HIDING IN THE BUSHES
What is in all of this for the Bush administration? Akiva Eldar's column in today's Haaretz
whet my appitite on the subject. For the first two years of the term, they made every possible attempt to distance themselves from the Israeli-Palestinian conflict with the believe that the sides were not ready to find a way out of the circle of violence and that wanting a solution more then the sides was not a recipe for success. They had watched a hands-on President Clinton invest the full authority of the presidency in Camp David and a last minute Clinton Plan that went nowhere and was thought by some to make the situation worse.
That was then. Since the decision to invade Iraq, it has become clear that they could not only deal with Iraq without addressing the Israeli-Palestinian conflict. While it is clearly not appropriate to link the two there is still a strong connection for building credibility both in the Arab world and in Europe (especially with the British) in putting every effort forward to acting here. Thus, GWB agreed to put the White House behind the somewhat problematic Road Map and the meetings in Sharm and Aqaba two weeks ago.
This is now. They are invested. The Road Map and its steps have become "American". Condy Rice is on the way to the region later this week as Powell finishes up his current trip. The responsibility of getting the sides to act and fulfill its mandates is seen by many to be George's. Is it fair? Of course not. Are the UN and EU doing their part to help? Probably not. That doesn't matter now. Hamas and Arafat have every interest in the world to make it fail. Israel's settlers and their supoprters believe that the road map is a disaster for their interests. It seems to me that almost every scenerio is a loser for the President. For example, if it all fails and Israel feels a need to act strongly in the West Bank and Gaza, what does the US do? How can it condemn Israel for fighting Hamas, who both the President and Powell have correctly called "the enemy of peace"? If it all works and Israel starts to close more outposts and even settlements, many in the American Jewish community (and Christians on the far right) who support the settlers will be vocal and critical. And if it is somewhere in the middle, who do you pressure as you continue to get further sunk into the quicksand of Middle East politics...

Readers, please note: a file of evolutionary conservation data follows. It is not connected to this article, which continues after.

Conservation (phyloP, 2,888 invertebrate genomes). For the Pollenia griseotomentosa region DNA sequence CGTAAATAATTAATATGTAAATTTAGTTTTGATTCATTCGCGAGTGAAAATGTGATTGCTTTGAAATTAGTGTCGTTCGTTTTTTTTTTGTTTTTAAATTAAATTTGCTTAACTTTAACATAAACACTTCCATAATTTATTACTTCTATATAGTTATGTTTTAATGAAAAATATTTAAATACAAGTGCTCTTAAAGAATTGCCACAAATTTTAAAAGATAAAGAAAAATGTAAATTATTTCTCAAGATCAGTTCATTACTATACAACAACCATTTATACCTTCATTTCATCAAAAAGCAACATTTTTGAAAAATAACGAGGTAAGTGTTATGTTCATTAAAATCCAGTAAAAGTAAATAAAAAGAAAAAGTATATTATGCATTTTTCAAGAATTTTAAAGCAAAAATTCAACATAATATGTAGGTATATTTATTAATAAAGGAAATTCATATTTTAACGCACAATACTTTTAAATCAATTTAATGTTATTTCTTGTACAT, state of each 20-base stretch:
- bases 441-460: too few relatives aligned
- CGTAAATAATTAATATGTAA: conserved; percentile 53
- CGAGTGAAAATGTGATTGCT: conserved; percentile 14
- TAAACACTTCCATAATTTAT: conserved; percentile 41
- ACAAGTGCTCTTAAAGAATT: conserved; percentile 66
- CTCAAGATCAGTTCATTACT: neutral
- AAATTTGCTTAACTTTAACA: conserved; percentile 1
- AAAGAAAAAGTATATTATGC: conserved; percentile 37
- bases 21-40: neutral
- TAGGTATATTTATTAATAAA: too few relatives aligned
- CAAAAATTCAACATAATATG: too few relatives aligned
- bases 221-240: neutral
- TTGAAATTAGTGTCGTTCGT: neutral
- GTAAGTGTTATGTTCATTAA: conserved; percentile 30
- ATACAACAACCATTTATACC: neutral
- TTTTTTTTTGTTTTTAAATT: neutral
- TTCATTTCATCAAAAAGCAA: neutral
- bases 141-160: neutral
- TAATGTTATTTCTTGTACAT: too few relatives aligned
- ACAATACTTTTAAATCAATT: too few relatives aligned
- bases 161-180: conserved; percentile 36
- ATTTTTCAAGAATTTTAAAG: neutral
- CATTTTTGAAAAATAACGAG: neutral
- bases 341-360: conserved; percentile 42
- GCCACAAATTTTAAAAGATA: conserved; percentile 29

And the elections of November '04 get closer. They are less then 18 months away. The American economy is still not great, despite the NASDAQ movement over the past few weeks. The questions regarding Iraq regarding unfound WMD, questionable documents and the growing risks to US forces during occupation of Iraq will only get larger. Iraq is only starting to get hard and will get harder... for a long time. Look at the Jerusalem Post editorial
attempt to put a smiley face on the situation. The domestic issues, the ones that most Americans really care about, will be brought into focus if only the Democrats can get their act together and find a somewhat worthwhile candidate. And what if, God forbid, there is another terrorist attack in the US?
In many ways, its too late to run. Bush has sold himself internationally as the guy who stays the course. He is the cowboy (in a positive sense) who doesn't back down from a challenge and fights for what (he believes) is right. But what if the sides don't want a solution. This writer does but sometimes watching the players here it seems that many don't. Yesterday, PM Sharon told the cabinet that settlers can keep building as long as they do it quietly. As I discussed yesterday, I am doubtful whether Abu Maazen can or will do what needs to be done.
On another matter, check out Martin Peretz
op-ed in today's LA Times criticizing western supporters of the Palestinian "cause". Smart stuff.